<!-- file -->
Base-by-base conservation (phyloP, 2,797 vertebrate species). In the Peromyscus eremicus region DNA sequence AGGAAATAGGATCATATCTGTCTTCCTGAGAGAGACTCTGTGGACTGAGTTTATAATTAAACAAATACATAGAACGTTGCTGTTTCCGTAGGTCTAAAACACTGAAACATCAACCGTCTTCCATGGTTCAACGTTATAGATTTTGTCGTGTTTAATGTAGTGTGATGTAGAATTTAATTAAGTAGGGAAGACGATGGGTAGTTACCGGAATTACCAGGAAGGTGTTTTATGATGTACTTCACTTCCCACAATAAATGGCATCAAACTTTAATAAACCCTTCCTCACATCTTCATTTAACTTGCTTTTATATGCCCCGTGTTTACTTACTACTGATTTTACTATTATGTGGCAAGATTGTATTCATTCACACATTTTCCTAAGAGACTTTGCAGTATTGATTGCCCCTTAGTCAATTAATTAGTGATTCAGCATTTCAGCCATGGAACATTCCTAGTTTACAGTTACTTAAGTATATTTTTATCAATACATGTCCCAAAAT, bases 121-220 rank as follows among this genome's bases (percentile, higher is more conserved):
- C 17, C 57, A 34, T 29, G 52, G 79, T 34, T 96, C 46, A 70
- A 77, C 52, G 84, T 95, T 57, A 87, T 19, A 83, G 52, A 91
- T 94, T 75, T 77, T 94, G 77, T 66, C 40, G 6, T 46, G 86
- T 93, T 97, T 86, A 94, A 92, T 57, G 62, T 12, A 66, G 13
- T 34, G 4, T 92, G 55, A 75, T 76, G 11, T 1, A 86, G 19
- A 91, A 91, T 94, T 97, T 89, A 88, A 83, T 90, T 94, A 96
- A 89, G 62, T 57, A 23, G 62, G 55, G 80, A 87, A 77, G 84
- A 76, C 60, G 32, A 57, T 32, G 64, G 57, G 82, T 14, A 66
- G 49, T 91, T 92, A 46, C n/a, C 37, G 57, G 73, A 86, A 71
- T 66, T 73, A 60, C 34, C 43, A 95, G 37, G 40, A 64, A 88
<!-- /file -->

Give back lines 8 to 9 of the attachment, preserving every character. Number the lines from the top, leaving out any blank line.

- A 89, G 62, T 57, A 23, G 62, G 55, G 80, A 87, A 77, G 84
- A 76, C 60, G 32, A 57, T 32, G 64, G 57, G 82, T 14, A 66